The main objective of this presentation is to investigate what kind of theoretical notion privacy is. Utilitarianism, privacy as a natural right, and privacy as a Kantian-Misesian a priori condition for the preservation of property rights are analyzed. Firstly, it is shown that utilitarian (relativistic) approaches do not work because they end up outsourcing the definition of privacy to the government; the powerful, not utilitarians, get to define the costs and benefits of privacy and surveillance. Secondly, the theory of privacy as a natural right is interesting because it does not depend on the arbitrary wishes of politicians and bureaucrats, but it is discarded because it is not compatible with libertarian reductionism, which correctly holds that property is the only natural right. Moreover, privacy is more of a fight than a right. Thirdly, the main proposal of this presentation is to understand privacy as a Kantian-Misesian a priori condition for the preservation of property: that privacy is required to safeguard property is an a priori truth that does not depend on empirical circumstances. This proposal is coherent with libertarian reductionism because privacy is not interpreted as a natural right; in parallel, it is superior to utilitarianism because the a priori status of privacy protects it from human arbitrariness. While the origin of a priori notions is not empirical, their use is: privacy cannot but impact how the acting man protects real-world property and interacts with fellow human beings. The Kantian-Misesian approach leads to the rejection of self-defeating appeasement strategies and to the adoption of a much more effective adversarial mindset.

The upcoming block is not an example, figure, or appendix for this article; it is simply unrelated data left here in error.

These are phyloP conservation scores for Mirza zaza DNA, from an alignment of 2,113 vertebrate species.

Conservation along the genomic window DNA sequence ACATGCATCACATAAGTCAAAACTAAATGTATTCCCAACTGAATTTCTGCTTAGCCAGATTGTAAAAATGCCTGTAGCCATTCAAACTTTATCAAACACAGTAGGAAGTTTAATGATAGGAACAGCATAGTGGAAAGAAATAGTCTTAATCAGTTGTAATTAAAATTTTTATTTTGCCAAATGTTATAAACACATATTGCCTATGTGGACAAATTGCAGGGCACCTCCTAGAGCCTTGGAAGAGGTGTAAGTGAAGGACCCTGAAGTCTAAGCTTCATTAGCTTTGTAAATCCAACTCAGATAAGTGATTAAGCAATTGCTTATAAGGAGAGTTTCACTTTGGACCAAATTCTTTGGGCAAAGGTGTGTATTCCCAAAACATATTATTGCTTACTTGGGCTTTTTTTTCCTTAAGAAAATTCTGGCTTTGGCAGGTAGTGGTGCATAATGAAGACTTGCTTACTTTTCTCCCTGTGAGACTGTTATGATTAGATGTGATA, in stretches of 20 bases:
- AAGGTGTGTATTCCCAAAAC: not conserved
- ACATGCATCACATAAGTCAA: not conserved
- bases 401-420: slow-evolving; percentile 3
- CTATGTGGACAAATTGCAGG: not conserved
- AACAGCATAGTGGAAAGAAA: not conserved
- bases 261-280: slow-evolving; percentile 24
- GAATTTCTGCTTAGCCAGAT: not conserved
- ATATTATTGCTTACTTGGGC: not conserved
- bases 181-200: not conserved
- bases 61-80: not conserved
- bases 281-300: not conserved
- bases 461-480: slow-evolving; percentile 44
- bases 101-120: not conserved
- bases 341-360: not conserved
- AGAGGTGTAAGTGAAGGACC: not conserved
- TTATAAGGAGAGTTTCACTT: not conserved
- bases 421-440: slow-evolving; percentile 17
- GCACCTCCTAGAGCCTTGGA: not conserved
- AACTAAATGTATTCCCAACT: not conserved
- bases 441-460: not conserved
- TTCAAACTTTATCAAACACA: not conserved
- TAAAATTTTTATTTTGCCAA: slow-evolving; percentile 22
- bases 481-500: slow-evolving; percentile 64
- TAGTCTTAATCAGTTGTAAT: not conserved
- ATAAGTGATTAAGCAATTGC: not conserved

Studio 1
11:40
11:40
20min
Serai: Decentralizing Exchanges for Monero
Luke 'Kayaba' Parker

This talk will be an introduction and overview for Serai, a decentralized exchange which will support Monero at launch.

Studio 1
14:00
14:00
60min
Building a NextJS Webapp with Monero-ts
AlexAnarcho

Building a web app with NextJS and implement a Monero Payment Solution in 60 minutes.